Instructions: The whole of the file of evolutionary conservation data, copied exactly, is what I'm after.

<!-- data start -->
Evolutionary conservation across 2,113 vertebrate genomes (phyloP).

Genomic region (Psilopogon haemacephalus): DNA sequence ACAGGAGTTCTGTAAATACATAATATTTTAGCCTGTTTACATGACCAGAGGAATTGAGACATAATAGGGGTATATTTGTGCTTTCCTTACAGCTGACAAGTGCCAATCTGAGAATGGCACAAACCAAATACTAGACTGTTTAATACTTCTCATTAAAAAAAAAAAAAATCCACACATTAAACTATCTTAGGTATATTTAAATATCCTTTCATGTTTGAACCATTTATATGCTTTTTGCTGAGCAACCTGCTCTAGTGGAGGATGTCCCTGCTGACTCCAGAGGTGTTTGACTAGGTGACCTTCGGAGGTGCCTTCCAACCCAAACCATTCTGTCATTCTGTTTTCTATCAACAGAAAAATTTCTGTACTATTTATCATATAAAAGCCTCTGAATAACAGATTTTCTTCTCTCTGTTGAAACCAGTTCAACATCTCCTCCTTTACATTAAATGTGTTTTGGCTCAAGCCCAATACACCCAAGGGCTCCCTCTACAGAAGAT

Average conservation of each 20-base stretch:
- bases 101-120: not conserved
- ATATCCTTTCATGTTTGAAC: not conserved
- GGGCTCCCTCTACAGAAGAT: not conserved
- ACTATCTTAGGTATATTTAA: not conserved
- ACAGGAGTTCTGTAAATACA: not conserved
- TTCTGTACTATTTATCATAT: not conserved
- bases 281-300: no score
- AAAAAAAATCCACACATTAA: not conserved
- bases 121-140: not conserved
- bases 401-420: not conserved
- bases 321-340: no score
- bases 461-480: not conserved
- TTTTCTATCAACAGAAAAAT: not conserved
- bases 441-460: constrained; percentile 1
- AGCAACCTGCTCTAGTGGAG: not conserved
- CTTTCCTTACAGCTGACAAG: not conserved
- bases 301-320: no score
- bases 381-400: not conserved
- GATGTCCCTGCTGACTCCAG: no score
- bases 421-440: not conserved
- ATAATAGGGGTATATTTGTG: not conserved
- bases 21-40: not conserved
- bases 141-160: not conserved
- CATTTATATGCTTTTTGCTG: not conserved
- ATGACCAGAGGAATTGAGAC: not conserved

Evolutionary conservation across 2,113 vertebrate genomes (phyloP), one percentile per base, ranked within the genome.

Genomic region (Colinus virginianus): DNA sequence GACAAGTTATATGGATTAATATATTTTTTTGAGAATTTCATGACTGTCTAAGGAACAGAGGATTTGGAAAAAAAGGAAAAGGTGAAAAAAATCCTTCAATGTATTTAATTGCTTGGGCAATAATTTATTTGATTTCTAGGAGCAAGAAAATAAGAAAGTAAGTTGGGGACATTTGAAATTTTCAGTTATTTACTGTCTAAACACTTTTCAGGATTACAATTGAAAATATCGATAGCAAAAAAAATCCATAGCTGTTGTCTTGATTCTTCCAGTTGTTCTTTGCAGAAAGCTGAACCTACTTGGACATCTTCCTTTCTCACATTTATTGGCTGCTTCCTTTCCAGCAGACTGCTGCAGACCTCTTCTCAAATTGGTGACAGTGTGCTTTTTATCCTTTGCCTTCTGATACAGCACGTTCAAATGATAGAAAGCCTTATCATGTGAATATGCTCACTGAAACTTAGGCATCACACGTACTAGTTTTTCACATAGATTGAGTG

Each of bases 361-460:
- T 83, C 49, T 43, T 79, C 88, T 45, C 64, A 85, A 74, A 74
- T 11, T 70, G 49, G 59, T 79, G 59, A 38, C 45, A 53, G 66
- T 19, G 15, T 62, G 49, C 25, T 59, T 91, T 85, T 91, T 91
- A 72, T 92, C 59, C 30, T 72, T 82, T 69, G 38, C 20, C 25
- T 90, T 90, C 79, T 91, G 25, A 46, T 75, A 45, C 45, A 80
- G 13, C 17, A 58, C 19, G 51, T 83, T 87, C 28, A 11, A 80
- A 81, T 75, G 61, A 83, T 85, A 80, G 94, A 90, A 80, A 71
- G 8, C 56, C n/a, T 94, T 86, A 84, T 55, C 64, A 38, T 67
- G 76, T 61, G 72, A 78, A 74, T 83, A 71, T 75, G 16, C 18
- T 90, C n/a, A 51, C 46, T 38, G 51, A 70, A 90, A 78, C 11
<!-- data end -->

Evolutionary conservation across 2,113 vertebrate genomes (phyloP).

Genomic region (Psilopogon haemacephalus): DNA sequence ACAGGAGTTCTGTAAATACATAATATTTTAGCCTGTTTACATGACCAGAGGAATTGAGACATAATAGGGGTATATTTGTGCTTTCCTTACAGCTGACAAGTGCCAATCTGAGAATGGCACAAACCAAATACTAGACTGTTTAATACTTCTCATTAAAAAAAAAAAAAATCCACACATTAAACTATCTTAGGTATATTTAAATATCCTTTCATGTTTGAACCATTTATATGCTTTTTGCTGAGCAACCTGCTCTAGTGGAGGATGTCCCTGCTGACTCCAGAGGTGTTTGACTAGGTGACCTTCGGAGGTGCCTTCCAACCCAAACCATTCTGTCATTCTGTTTTCTATCAACAGAAAAATTTCTGTACTATTTATCATATAAAAGCCTCTGAATAACAGATTTTCTTCTCTCTGTTGAAACCAGTTCAACATCTCCTCCTTTACATTAAATGTGTTTTGGCTCAAGCCCAATACACCCAAGGGCTCCCTCTACAGAAGAT

Average conservation of each 20-base stretch:
- bases 101-120: not conserved
- ATATCCTTTCATGTTTGAAC: not conserved
- GGGCTCCCTCTACAGAAGAT: not conserved
- ACTATCTTAGGTATATTTAA: not conserved
- ACAGGAGTTCTGTAAATACA: not conserved
- TTCTGTACTATTTATCATAT: not conserved
- bases 281-300: no score
- AAAAAAAATCCACACATTAA: not conserved
- bases 121-140: not conserved
- bases 401-420: not conserved
- bases 321-340: no score
- bases 461-480: not conserved
- TTTTCTATCAACAGAAAAAT: not conserved
- bases 441-460: constrained; percentile 1
- AGCAACCTGCTCTAGTGGAG: not conserved
- CTTTCCTTACAGCTGACAAG: not conserved
- bases 301-320: no score
- bases 381-400: not conserved
- GATGTCCCTGCTGACTCCAG: no score
- bases 421-440: not conserved
- ATAATAGGGGTATATTTGTG: not conserved
- bases 21-40: not conserved
- bases 141-160: not conserved
- CATTTATATGCTTTTTGCTG: not conserved
- ATGACCAGAGGAATTGAGAC: not conserved

Evolutionary conservation across 2,113 vertebrate genomes (phyloP), one percentile per base, ranked within the genome.

Genomic region (Colinus virginianus): DNA sequence GACAAGTTATATGGATTAATATATTTTTTTGAGAATTTCATGACTGTCTAAGGAACAGAGGATTTGGAAAAAAAGGAAAAGGTGAAAAAAATCCTTCAATGTATTTAATTGCTTGGGCAATAATTTATTTGATTTCTAGGAGCAAGAAAATAAGAAAGTAAGTTGGGGACATTTGAAATTTTCAGTTATTTACTGTCTAAACACTTTTCAGGATTACAATTGAAAATATCGATAGCAAAAAAAATCCATAGCTGTTGTCTTGATTCTTCCAGTTGTTCTTTGCAGAAAGCTGAACCTACTTGGACATCTTCCTTTCTCACATTTATTGGCTGCTTCCTTTCCAGCAGACTGCTGCAGACCTCTTCTCAAATTGGTGACAGTGTGCTTTTTATCCTTTGCCTTCTGATACAGCACGTTCAAATGATAGAAAGCCTTATCATGTGAATATGCTCACTGAAACTTAGGCATCACACGTACTAGTTTTTCACATAGATTGAGTG

Each of bases 361-460:
- T 83, C 49, T 43, T 79, C 88, T 45, C 64, A 85, A 74, A 74
- T 11, T 70, G 49, G 59, T 79, G 59, A 38, C 45, A 53, G 66
- T 19, G 15, T 62, G 49, C 25, T 59, T 91, T 85, T 91, T 91
- A 72, T 92, C 59, C 30, T 72, T 82, T 69, G 38, C 20, C 25
- T 90, T 90, C 79, T 91, G 25, A 46, T 75, A 45, C 45, A 80
- G 13, C 17, A 58, C 19, G 51, T 83, T 87, C 28, A 11, A 80
- A 81, T 75, G 61, A 83, T 85, A 80, G 94, A 90, A 80, A 71
- G 8, C 56, C n/a, T 94, T 86, A 84, T 55, C 64, A 38, T 67
- G 76, T 61, G 72, A 78, A 74, T 83, A 71, T 75, G 16, C 18
- T 90, C n/a, A 51, C 46, T 38, G 51, A 70, A 90, A 78, C 11